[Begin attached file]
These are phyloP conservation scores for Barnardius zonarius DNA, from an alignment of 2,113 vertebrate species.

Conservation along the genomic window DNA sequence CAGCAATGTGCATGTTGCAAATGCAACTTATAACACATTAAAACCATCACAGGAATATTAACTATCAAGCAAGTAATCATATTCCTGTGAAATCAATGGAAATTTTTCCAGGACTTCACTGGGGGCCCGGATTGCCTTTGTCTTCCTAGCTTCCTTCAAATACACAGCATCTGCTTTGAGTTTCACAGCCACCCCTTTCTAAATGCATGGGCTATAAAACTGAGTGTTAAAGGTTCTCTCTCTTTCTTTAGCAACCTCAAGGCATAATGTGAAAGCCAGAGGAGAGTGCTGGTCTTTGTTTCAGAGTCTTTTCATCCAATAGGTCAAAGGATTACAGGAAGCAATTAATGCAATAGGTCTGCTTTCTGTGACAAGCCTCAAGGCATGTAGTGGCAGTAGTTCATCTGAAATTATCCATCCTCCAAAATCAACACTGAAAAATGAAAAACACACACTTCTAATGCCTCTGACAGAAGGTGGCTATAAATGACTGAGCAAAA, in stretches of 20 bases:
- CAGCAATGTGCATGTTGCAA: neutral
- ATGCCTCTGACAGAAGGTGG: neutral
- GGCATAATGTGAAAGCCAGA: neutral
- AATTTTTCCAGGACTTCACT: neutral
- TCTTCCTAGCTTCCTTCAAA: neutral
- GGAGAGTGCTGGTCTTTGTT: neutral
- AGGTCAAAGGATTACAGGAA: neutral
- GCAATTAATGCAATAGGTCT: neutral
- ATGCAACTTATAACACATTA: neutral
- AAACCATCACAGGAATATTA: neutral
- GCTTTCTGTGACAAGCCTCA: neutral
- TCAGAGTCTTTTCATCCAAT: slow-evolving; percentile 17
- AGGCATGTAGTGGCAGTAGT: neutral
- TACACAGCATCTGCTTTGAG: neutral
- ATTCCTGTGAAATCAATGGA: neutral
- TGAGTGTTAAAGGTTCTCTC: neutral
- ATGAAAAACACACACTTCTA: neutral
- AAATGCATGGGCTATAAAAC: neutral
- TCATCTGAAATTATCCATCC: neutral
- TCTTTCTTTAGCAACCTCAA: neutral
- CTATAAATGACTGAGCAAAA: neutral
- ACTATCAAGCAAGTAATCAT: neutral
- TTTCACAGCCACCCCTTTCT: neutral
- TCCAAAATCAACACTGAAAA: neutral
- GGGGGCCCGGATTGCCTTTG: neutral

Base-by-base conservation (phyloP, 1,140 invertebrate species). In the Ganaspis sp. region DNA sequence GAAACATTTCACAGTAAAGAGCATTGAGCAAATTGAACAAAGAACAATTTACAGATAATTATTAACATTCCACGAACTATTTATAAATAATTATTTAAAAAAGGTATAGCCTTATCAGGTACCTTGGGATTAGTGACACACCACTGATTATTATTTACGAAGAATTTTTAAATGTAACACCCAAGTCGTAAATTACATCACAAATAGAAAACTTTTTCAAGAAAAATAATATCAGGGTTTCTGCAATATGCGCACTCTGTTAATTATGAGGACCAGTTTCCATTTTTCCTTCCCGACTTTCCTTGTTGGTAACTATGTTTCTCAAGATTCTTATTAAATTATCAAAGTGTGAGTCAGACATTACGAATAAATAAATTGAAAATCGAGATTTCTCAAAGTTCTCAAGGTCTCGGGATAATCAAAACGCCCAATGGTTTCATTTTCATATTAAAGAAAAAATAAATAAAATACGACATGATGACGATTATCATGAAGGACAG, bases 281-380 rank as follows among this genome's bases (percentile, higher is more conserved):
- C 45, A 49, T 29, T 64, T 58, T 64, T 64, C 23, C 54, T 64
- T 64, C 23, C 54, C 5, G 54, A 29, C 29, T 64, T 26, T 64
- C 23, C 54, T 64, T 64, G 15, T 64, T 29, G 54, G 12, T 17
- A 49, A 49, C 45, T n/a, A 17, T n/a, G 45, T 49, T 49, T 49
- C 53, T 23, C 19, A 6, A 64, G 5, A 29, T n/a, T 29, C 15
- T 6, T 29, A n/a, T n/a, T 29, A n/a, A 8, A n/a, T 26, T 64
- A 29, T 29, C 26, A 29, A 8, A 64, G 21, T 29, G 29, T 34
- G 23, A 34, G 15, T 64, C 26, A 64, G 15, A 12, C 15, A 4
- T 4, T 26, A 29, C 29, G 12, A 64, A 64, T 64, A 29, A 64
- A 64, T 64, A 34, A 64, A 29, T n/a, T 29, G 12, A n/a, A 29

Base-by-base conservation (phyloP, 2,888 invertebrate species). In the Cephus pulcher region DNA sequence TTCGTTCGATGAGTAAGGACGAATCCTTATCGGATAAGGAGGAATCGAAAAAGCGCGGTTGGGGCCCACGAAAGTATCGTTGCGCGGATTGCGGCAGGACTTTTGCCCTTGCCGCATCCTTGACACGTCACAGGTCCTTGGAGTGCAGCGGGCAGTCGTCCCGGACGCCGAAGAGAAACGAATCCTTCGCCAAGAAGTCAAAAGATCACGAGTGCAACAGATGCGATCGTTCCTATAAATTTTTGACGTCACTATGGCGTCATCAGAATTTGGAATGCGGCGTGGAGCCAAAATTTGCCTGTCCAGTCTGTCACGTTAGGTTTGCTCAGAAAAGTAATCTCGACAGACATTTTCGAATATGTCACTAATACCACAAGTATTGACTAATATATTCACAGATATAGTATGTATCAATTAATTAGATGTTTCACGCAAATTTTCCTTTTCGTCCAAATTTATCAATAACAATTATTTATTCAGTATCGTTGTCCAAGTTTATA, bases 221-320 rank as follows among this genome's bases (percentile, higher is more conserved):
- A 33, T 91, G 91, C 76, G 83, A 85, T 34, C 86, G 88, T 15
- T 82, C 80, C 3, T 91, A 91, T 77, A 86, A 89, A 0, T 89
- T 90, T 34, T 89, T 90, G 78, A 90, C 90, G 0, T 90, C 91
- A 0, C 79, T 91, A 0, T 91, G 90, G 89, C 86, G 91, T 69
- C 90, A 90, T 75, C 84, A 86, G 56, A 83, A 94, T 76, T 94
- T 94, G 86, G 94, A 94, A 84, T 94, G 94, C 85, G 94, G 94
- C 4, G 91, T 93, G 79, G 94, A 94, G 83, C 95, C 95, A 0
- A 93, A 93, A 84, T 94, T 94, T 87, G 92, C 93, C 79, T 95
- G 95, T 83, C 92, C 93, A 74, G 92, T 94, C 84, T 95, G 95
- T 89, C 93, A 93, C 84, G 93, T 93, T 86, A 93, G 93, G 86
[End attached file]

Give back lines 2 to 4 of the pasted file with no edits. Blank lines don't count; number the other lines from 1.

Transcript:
Conservation along the genomic window DNA sequence CAGCAATGTGCATGTTGCAAATGCAACTTATAACACATTAAAACCATCACAGGAATATTAACTATCAAGCAAGTAATCATATTCCTGTGAAATCAATGGAAATTTTTCCAGGACTTCACTGGGGGCCCGGATTGCCTTTGTCTTCCTAGCTTCCTTCAAATACACAGCATCTGCTTTGAGTTTCACAGCCACCCCTTTCTAAATGCATGGGCTATAAAACTGAGTGTTAAAGGTTCTCTCTCTTTCTTTAGCAACCTCAAGGCATAATGTGAAAGCCAGAGGAGAGTGCTGGTCTTTGTTTCAGAGTCTTTTCATCCAATAGGTCAAAGGATTACAGGAAGCAATTAATGCAATAGGTCTGCTTTCTGTGACAAGCCTCAAGGCATGTAGTGGCAGTAGTTCATCTGAAATTATCCATCCTCCAAAATCAACACTGAAAAATGAAAAACACACACTTCTAATGCCTCTGACAGAAGGTGGCTATAAATGACTGAGCAAAA, in stretches of 20 bases:
- CAGCAATGTGCATGTTGCAA: neutral
- ATGCCTCTGACAGAAGGTGG: neutral